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Research Spending & Results

Award Detail

Awardee:REGENTS OF THE UNIVERSITY OF COLORADO, THE
Doing Business As Name:University of Colorado at Boulder
PD/PI:
  • John A Evans
  • (303) 492-0020
  • john.a.evans@colorado.edu
Co-PD(s)/co-PI(s):
  • Kurt K Maute
Award Date:05/11/2021
Estimated Total Award Amount: $ 300,331
Funds Obligated to Date: $ 300,331
  • FY 2021=$300,331
Start Date:06/01/2021
End Date:05/31/2024
Transaction Type:Grant
Agency:NSF
Awarding Agency Code:4900
Funding Agency Code:4900
CFDA Number:47.070
Primary Program Source:040100 NSF RESEARCH & RELATED ACTIVIT
Award Title or Description:Collaborative Research: Elements: EXHUME: Extraction for High-Order Unfitted Finite Element Methods
Federal Award ID Number:2104106
DUNS ID:007431505
Parent DUNS ID:007431505
Program:Software Institutes
Program Officer:
  • Tevfik Kosar
  • (703) 292-7992
  • tkosar@nsf.gov

Awardee Location

Street:3100 Marine Street, Room 481
City:Boulder
State:CO
ZIP:80303-1058
County:Boulder
Country:US
Awardee Cong. District:02

Primary Place of Performance

Organization Name:University of Colorado Boulder
Street:Aerospace Engineering Sciences,
City:Boulder
State:CO
ZIP:80309-0429
County:Boulder
Country:US
Cong. District:02

Abstract at Time of Award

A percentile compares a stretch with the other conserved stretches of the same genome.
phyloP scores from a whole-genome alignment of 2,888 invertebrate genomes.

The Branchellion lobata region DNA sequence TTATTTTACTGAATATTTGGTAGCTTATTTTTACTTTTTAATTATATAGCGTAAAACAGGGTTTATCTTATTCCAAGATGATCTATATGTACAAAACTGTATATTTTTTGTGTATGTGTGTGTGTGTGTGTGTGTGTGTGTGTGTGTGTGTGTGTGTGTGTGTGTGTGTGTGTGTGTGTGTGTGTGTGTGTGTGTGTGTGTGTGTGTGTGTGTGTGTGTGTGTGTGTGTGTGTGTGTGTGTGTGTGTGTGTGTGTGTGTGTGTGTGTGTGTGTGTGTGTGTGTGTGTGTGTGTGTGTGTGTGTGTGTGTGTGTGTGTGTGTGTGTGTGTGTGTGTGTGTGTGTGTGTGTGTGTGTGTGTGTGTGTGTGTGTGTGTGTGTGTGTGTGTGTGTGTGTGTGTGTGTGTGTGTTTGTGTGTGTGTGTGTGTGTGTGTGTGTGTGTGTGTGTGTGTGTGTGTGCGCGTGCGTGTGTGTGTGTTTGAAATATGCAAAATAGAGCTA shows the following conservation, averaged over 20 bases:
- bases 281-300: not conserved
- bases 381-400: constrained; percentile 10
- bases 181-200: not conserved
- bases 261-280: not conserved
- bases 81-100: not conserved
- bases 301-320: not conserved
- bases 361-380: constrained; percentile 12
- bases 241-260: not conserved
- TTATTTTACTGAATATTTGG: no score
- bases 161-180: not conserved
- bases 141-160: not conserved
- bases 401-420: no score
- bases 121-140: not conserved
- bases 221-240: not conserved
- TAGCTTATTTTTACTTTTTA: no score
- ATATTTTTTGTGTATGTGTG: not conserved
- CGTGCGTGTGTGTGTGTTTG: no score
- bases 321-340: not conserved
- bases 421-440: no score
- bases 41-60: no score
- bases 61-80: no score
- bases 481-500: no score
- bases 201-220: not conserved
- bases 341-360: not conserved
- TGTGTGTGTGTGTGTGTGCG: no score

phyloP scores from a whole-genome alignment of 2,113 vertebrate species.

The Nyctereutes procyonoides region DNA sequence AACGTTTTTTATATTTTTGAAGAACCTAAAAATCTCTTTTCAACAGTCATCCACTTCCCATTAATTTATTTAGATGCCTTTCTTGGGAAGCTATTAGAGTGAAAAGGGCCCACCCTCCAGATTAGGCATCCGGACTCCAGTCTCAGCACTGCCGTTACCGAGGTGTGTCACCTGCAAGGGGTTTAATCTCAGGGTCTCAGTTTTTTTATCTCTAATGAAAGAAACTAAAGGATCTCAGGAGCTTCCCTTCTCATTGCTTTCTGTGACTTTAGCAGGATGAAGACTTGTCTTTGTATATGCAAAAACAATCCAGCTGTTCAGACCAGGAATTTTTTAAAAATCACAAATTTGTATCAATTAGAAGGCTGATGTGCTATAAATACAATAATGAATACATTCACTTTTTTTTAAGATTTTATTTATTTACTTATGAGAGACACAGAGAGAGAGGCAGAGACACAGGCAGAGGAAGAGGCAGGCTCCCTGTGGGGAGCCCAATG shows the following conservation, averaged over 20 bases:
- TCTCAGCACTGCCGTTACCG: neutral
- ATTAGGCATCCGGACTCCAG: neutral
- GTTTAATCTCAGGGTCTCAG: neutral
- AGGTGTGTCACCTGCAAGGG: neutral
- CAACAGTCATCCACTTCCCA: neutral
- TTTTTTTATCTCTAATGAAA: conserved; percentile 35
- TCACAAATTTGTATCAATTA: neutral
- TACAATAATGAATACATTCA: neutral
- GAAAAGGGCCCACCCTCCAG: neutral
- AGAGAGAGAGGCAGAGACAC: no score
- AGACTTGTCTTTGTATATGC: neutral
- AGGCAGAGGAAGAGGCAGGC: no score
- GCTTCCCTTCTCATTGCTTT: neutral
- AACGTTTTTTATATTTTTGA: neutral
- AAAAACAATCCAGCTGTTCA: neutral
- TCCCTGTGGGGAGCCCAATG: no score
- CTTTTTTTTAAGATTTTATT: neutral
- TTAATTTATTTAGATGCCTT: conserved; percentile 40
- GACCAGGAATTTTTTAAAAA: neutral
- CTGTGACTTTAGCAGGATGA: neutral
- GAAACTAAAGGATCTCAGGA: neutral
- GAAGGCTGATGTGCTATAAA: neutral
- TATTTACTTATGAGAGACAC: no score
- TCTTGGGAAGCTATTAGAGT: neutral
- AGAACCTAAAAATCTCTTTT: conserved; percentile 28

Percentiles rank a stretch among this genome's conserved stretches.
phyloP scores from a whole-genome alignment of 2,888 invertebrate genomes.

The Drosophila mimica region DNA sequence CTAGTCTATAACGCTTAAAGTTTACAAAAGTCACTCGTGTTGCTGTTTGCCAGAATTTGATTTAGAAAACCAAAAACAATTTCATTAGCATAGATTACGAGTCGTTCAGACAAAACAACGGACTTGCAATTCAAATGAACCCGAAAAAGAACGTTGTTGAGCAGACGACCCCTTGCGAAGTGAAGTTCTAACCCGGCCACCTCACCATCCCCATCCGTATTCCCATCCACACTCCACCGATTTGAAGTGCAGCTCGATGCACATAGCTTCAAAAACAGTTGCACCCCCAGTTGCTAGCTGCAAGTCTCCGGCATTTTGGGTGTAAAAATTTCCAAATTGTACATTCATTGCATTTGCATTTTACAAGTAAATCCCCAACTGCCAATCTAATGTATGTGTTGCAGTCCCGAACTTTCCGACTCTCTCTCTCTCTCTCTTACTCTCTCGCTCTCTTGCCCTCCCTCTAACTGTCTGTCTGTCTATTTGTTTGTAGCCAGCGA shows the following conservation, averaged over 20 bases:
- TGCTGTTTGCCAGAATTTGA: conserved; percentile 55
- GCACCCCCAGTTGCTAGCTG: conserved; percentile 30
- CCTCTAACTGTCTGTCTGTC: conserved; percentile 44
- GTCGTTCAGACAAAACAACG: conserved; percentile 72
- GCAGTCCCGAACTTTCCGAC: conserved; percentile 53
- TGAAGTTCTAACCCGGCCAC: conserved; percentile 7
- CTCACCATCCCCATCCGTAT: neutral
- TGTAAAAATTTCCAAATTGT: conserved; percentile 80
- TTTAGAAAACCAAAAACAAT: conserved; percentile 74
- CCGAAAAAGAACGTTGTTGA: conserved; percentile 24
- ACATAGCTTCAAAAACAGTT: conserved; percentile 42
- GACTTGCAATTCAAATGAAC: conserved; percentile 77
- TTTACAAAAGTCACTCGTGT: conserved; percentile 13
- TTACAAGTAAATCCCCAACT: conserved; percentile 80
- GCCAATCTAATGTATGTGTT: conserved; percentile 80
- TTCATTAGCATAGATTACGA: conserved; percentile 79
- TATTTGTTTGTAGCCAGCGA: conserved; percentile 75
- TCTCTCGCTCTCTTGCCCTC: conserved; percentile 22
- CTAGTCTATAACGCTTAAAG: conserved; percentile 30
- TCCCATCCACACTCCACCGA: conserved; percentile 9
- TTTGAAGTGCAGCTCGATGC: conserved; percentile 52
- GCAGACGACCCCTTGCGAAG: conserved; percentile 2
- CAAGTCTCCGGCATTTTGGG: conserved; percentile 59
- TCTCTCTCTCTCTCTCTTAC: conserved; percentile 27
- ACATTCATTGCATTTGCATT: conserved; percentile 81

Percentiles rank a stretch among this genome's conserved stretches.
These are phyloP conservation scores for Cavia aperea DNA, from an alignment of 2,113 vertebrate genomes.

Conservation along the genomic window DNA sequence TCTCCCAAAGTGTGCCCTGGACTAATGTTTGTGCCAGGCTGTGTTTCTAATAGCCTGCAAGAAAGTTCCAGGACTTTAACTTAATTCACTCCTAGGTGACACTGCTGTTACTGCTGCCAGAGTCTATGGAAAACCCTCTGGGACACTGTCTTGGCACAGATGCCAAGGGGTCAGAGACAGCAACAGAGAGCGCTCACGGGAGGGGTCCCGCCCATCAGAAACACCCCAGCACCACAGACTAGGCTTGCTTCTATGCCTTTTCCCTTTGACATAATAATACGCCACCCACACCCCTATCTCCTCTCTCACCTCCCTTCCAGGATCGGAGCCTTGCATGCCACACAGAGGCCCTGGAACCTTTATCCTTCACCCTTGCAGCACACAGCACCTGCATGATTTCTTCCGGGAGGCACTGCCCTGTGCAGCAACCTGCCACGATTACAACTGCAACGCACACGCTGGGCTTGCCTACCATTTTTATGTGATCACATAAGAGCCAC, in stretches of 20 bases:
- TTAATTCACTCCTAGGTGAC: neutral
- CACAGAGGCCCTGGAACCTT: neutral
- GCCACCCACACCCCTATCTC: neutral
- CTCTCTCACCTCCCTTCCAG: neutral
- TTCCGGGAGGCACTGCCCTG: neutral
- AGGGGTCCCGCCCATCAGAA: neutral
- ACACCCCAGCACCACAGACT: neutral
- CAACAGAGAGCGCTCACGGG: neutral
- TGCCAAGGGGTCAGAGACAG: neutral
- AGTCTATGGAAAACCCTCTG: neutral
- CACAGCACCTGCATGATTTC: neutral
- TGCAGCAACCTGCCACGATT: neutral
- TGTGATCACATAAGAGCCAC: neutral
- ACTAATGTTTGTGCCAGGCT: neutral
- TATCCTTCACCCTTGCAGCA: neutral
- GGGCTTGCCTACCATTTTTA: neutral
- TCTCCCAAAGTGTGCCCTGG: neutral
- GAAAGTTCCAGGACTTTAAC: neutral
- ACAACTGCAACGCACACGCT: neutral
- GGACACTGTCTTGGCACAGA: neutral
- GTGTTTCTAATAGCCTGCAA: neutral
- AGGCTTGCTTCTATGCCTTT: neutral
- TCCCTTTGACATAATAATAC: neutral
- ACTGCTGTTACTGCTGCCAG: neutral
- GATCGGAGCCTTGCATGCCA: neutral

Unfitted finite element methods allow for the simulation of physical systems that are difficult if not impossible to simulate using classical finite element methods requiring body-fitted meshes. For instance, unfitted finite element methods can be directly applied to the simulation of physical systems exhibiting a change of domain topology, such as the movement of blood cells through a human capillary or the flow of blood past the heart valves between the four main chambers of the human heart. Unfitted finite element methods also streamline the construction of computational design optimization technologies that optimize the geometry and material layout of an engineered system based on prescribed performance metrics. However, the computer implementation of an unfitted finite element method remains a challenging and time-consuming task even for domain experts. The overarching objective of this project is to construct a novel software library, EXHUME (EXtraction for High-order Unfitted finite element MEthods), to enable the use of classical finite element codes for unfitted finite element analysis. EXHUME will empower a large community of scientists and engineers to employ unfitted finite element methods in their own work, allowing them to carry out biomedical, materials science, and geophysical simulations that have been too expensive or too unstable to realize using classical finite element methods. EXHUME will also improve the fidelity of design optimizations being performed in academia, national laboratories, and industry on a near daily basis. Unfitted finite element methods simplify the finite element solution of PDEs (Partial Differential Equations) on complex and/or deforming domain geometries by relaxing the requirement that the finite element approximation space be defined on a body-fitted mesh whose elements satisfy restrictive shape and connectivity constraints. Early unfitted finite element methods exhibited low-order convergence rates, but recent progress has led to high-order methods. The key ingredient to success of a high-order unfitted finite element method is accurate numerical integration over cut cells (i.e, unfitted elements cut by domain boundaries). EXHUME uses the concept of extraction to express numerical integration over cut cells in terms of basic operations already implemented in typical finite element codes, an integration mesh, and extraction operators expressing unfitted finite element basis functions in terms of canonical shape functions. EXHUME generates integration meshes and extraction operators outside of the confines of a particular finite element code so it may be paired with existing codes with little implementation effort. A key goal of the project is demonstration of EXHUME by connecting it to existing research codes and the popular FEniCS toolchain for finite element analysis. An effort parallel to software development explores accuracy versus efficiency trade-offs associated with 1) approximations made during extraction and 2) novel numerical quadrature schemes for cut cells. The breadth of EXHUME's technical impact is ensured by several factors: 1) the ubiquity of PDEs across nearly all disciplines of science and engineering, 2) the library's interoperability with existing finite element codes, and 3) the generic nature of the EXHUME+FEniCS demonstrative example, which can be applied to arbitrary systems of PDEs. By simplifying the setup of PDE-based computational models, EXHUME+FEniCS enables classroom demonstrations simulating complicated physical scenarios without letting the technical details of numerical methods distract from the scientific principles being taught. This award reflects NSF's statutory mission and has been deemed worthy of support through evaluation using the Foundation's intellectual merit and broader impacts review criteria.

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